Genomic DNA from both patients was amplified using the polymerase chain reaction with primers designed to amplify exons of the ND gene.2 The polymerase chain reaction products were subcloned and sequenced using standard techniques. In both cases the entire coding region of the ND gene, including splice sites, was sequenced. The results revealed a wild-type sequence in both patients, supporting a diagnosis of bilateral PHPV rather than ND.


Norrie disease is an X-linked recessive syndrome characterized by hemorrhagic retinal detachment, PHPV, retinal dysplasia, and vitreous hemorrhage, with bilateral blindness typically observed at birth. Mild to severe mental retardation and progressive sensorineural hearing loss are common associations.

In contrast with ND, PHPV is a sporadic, nonhereditary malformation of the eye and is not associated with systemic abnormalities. The clinical spectrum of PHPV is broad. In severe cases, microphthalmia, retrolental fibrovascular plaques, retinal detachment, and retinal dysplasia may occur, leading to cataract, secondary glaucoma, and eventually, phthisis. Therefore, when bilateral ocular manifestations are encountered that are consistent with severe PHPV in the absence of a family history and systemic abnormalities, the distinction between bilateral PHPV and ND remains an area of confusion. In the current study, one of the patients had only posterior involvement while the other subject was more severely affected and had both anterior and posterior involvement, simulating ND. In both cases no nucleotide alterations were found in the ND gene.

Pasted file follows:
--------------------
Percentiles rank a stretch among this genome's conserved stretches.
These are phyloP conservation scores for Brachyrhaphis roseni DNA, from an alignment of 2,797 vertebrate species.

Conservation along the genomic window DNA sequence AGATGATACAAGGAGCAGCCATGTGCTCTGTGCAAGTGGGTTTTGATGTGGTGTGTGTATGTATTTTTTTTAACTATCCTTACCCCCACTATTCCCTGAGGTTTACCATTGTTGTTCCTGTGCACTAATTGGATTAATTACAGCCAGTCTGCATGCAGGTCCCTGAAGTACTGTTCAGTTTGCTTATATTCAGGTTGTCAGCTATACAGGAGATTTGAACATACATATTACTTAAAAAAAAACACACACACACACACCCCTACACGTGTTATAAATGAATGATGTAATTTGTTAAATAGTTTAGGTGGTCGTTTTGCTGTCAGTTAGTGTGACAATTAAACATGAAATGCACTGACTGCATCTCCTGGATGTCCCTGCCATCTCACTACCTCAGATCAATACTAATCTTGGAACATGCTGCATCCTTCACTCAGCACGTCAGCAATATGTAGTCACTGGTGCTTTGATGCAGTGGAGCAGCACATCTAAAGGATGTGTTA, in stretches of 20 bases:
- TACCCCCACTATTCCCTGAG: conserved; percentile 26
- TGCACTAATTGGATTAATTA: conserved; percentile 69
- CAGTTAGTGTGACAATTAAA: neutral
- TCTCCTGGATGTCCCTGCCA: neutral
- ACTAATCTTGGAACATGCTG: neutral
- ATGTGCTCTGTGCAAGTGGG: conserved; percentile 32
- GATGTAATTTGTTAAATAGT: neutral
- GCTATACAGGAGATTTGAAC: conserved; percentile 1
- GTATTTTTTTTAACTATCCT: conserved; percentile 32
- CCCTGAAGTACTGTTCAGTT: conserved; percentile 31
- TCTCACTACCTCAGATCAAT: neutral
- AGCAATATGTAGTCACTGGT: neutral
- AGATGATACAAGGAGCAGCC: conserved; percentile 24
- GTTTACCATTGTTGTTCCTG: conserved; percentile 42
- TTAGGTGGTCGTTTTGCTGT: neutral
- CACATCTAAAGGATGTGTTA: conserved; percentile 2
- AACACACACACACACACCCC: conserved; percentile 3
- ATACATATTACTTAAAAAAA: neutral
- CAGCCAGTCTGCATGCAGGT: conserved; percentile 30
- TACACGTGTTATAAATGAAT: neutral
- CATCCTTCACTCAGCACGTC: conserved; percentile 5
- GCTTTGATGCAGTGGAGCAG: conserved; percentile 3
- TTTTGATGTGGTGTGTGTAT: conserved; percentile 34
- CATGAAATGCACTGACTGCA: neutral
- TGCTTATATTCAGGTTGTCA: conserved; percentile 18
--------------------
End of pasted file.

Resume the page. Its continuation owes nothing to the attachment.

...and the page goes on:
No genetic or biochemical abnormalities have been identified in cases of PHPV to date. Although the gene(s) responsible for PHPV is unknown, the lack of inheritance and the unilaterality of the disease suggest that sporadic somatic mutations may be responsible for the disease. However, it is conceivable that unilateral PHPV, bilateral PHPV, and ND represent 3 separate clinical entities with unique underlying mechanisms. In addition, we cannot exclude the possibility that unilateral PHPV, or even bilateral PHPV, represent a developmental defect caused by environmental factors during embryogenesis, rather than by genetic factors.

Although we cannot definitively exclude the ND gene as a candidate gene for PHPV, it seems as if, in the 2 cases of bilateral PHPV described in this study, mutations in the ND gene are not responsible for ND. This further suggests that bilateral PHPV and ND are distinct clinical entities. The molecular genetic analysis of DNA from additional patients with ND and bilateral PHPV will be necessary to confirm this hypothesis.

This study was supported in part by grants from the Heed Ophthalmic Foundation, Cleveland, Ohio (Dr Pendergast), and the William Beaumont Hospital Research Institute, Royal Oak, Mich (Dr Shastry).

Dr Pendergast is now with Retina Associates of Cleveland Inc, Beachwood, Ohio.

Corresponding author: Barkur S. Shastry, PhD, Eye Research Institute, Oakland University, Dodge Hall, Room 431, Rochester, MI 48309.

Chynn  EWWalton  DSHahn  LBDryja  TP Norrie disease: diagnosis of a simplex case by DNA analysis.  Arch Ophthalmol. 1996;1141136- 1138Google ScholarCrossref
Meindl  ABerger  WMeitinger  T  et al.  Norrie disease is caused by mutations in an extracellular protein resembling C-terminal globular domain of mucins.  Nat Genet. 1992;2139- 143Google ScholarCrossref
Berger  Wvan de Pol  DWarburg  M  et al.  Mutations in the candidate gene for Norrie disease.  Hum Mol Genet. 1992;1461- 465Google ScholarCrossref